Vertical lift
Below hook device
A condition where the surface to which a vacuum pad is attached is in a vertical plane. (ASME B30.20-1985)

Voltage drop
Bridge Crane Control
The loss of voltage in an electric conduc­tor between supply tap and load tap.
(CMAA Spec. 70)

W section
Bridge Crane & Runway
A wide flange beam shape as defined by the American Institute of
Steel Construction. (CMAA Spec. 74)

Wall mounted
Hoist
A type of hoist mounting in which the hoist is mounted to a vertical surface. (ASME HST-4M-1991)

Web plate
Bridge Crane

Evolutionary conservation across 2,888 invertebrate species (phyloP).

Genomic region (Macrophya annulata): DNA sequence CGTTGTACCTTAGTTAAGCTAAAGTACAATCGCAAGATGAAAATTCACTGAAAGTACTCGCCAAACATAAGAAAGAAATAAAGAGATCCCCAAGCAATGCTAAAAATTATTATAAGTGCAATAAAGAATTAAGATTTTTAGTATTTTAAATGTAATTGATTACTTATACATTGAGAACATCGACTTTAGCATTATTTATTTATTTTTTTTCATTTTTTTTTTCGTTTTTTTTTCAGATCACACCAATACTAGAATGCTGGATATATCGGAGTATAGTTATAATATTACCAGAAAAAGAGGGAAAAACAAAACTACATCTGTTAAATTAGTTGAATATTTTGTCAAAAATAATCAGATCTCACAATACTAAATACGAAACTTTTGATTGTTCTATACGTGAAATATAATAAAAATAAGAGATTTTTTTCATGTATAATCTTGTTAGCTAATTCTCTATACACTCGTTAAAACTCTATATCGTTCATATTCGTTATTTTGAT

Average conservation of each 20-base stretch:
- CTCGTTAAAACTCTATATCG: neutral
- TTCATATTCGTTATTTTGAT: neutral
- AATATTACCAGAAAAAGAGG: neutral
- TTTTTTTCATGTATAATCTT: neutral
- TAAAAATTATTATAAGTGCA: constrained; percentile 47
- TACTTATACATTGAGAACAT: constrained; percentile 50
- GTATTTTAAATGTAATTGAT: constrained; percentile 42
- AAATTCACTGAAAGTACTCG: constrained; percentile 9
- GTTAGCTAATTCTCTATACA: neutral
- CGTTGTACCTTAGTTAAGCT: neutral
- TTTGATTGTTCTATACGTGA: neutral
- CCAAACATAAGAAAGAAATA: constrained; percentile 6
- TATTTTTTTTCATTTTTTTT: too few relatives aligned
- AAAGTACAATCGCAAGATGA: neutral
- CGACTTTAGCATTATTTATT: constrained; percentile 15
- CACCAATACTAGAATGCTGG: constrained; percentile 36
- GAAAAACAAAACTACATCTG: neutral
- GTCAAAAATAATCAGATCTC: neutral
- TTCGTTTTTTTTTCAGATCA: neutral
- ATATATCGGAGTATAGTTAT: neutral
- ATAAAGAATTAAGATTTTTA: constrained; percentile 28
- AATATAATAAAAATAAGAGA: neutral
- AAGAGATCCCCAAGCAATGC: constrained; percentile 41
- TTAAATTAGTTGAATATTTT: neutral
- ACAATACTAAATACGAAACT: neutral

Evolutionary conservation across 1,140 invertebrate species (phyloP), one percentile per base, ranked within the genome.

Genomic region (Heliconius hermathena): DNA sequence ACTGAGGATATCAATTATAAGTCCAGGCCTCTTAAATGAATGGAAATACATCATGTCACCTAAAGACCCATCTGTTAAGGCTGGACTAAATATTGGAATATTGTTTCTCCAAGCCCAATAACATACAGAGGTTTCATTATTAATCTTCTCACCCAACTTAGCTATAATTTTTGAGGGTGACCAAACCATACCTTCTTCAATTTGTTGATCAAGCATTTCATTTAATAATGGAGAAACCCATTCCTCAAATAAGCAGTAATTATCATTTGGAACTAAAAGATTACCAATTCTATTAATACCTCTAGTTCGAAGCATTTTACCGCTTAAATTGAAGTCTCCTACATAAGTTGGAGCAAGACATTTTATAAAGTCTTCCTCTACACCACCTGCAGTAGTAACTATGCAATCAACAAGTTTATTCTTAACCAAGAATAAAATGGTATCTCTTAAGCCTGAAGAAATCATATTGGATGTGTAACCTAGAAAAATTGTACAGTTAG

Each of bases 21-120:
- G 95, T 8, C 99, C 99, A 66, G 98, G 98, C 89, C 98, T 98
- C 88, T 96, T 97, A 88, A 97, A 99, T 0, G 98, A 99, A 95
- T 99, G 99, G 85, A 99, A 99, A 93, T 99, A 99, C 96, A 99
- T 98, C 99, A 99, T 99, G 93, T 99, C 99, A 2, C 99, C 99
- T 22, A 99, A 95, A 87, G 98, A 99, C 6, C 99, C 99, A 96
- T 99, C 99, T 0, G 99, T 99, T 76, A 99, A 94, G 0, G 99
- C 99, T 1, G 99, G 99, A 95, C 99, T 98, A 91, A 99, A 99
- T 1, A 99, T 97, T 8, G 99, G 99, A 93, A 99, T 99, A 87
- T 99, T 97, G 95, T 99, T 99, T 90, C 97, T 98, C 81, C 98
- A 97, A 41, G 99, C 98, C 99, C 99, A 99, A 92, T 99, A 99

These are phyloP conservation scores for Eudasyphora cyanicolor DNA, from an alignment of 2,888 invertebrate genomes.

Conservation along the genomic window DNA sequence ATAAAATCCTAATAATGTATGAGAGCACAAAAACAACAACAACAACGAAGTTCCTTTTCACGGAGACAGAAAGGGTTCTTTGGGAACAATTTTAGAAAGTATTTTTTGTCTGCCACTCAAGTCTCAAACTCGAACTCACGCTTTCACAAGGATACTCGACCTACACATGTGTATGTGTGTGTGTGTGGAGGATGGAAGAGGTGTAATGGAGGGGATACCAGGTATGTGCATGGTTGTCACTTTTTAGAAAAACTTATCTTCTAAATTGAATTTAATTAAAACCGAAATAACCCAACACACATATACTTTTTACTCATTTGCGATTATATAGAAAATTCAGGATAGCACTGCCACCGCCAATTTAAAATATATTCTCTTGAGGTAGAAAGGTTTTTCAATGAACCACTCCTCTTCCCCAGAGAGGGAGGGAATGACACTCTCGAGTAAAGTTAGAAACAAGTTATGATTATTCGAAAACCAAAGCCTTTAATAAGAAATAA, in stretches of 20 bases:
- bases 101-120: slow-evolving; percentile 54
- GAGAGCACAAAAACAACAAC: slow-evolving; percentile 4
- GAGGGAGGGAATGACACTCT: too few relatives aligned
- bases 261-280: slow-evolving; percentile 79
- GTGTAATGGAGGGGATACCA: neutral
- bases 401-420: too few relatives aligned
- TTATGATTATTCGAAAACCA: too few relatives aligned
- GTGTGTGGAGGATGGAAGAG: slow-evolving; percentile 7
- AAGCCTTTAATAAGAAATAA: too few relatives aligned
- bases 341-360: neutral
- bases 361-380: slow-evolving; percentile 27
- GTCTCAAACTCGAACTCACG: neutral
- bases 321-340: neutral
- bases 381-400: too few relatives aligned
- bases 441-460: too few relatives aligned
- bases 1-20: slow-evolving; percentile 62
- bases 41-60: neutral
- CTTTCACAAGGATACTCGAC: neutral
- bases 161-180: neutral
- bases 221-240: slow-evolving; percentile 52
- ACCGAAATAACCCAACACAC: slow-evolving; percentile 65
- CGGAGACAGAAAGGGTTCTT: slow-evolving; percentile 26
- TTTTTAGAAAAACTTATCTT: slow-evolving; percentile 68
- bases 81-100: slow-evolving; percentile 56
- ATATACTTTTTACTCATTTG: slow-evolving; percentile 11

The vertical plate connecting the upper and lower flanges or cover plates of
a girder. (CMAA Spec. 70)

Wheel load
Bridge Crane & Runway
The load without impact on any wheel with the trolley and lifted load
(rated capacity) positioned on the bridge to give maximum loading. (CMAA Spec. 70)

Wheel yoke
Bridge Crane & Monorail
A frame on which a pair of carrier (trolley) wheels are mounted. (ANSI MH27.1-1981)

Wheelbase
Bridge Crane
Distance from center-to-center of outermost wheels. (CMAA Spec. 70)

5 comments:

bucket trucks said...

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kroni said...

Now its a specific information about crane, Jib cranes are a type in which there is a horizontal portion, known as a jib or a boom that supports a hoist, which is movable. Thanks for sharing this.

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vinç kumandası said...

thank you